Helm adopted by the Cloud Native Computing Foundation

Helm has been adopted by the Cloud Native Computing Foundation (CNCF) after having been a Kubernetes subproject. What does this mean for its users and its future development?

Helm is a package manager for Kubernetes. With it, you can describe applications, whether simple or complex with many components, as a whole via Helm Charts. Charts have version numbers. This makes upgrades from one version of an application to another both easy and predictable. In particular, this supports rolling back to a previously deployed version. Such features are appreciated by all of us who have, at one point or another, accidentally pushed buggy code to production (in spite of testing).

The Helm project used to be a subproject of Kubernetes. However, since June 1 of this year, it has instead become adopted by the CNCF. Click here to read the official CNCF blog post. Now that we are silver members of the CNCF, we are particularly excited about this news. We believe this adoption will benefit the community in many important ways.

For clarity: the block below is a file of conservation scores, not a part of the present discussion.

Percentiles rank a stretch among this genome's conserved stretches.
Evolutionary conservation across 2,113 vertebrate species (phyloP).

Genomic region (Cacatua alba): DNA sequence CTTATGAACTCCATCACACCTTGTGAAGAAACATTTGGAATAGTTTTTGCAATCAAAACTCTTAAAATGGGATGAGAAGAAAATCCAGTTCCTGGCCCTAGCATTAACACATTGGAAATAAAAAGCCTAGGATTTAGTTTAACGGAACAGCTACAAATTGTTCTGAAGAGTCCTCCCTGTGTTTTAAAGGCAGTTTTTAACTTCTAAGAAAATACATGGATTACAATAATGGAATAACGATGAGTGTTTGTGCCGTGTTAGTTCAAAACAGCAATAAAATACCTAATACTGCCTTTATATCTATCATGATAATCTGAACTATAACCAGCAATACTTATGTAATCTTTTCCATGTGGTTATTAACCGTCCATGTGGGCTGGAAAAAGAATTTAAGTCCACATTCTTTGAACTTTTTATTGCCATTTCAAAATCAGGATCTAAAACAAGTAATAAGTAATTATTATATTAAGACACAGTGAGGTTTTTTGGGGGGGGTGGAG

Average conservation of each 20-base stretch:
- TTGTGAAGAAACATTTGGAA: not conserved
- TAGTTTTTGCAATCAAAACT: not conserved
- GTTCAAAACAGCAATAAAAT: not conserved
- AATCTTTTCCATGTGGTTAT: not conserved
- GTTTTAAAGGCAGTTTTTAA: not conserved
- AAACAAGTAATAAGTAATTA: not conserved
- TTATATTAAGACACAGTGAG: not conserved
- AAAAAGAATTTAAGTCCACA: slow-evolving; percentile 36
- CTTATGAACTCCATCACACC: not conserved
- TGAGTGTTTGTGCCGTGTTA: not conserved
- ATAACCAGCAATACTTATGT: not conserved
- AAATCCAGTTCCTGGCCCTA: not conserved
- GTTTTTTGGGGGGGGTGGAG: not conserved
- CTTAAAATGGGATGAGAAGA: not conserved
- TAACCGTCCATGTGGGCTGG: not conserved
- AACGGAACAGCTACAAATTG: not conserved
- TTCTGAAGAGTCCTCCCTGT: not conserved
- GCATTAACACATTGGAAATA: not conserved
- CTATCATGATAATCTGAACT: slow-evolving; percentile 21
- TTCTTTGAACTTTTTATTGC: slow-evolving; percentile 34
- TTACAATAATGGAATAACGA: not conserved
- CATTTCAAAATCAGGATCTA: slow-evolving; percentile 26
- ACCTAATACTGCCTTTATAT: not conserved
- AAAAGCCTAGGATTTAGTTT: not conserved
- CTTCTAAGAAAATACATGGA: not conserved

What Helm’s new CNCF project status means for users and the community

First of all, Helm has its fair share of competitors. Service orchestration is implemented by other projects as well, such as ksonnet. Here is a good comparison from Hasura on related technologies. That Helm used to be a subproject of Kubernetes definitely awarded it a certain gravitas in the community.

Being adopted by the CNCF, of which Kubernetes is itself a subproject, is hardly a step down. If anything, it shines an even brighter light on Helm. It is now featured on the CNCF projects page, which makes it easier to find. It was hardly unknown before, as a recent survey shows that 64% of developers use Helm to managed their applications. So the project itself benefits, by being more independent and well-exposed by the CNCF. As a more independent project, it is also easier for users to trust that the project will get updates.

The Kubernetes project also benefits, as it can focus more on its core development. This means that Kubernetes developers can now innovate faster and without being bogged down by breaking changes in subprojects that they may have even forgotten exist. Because even for subprojects such as kops, being up to date is definitely not a guarantee, in spite of what users may assume.

We think that Helm has a brighter future at its new CNCF home. Do you agree or disagree? Let us know in the comments below or on social media, the links are below!

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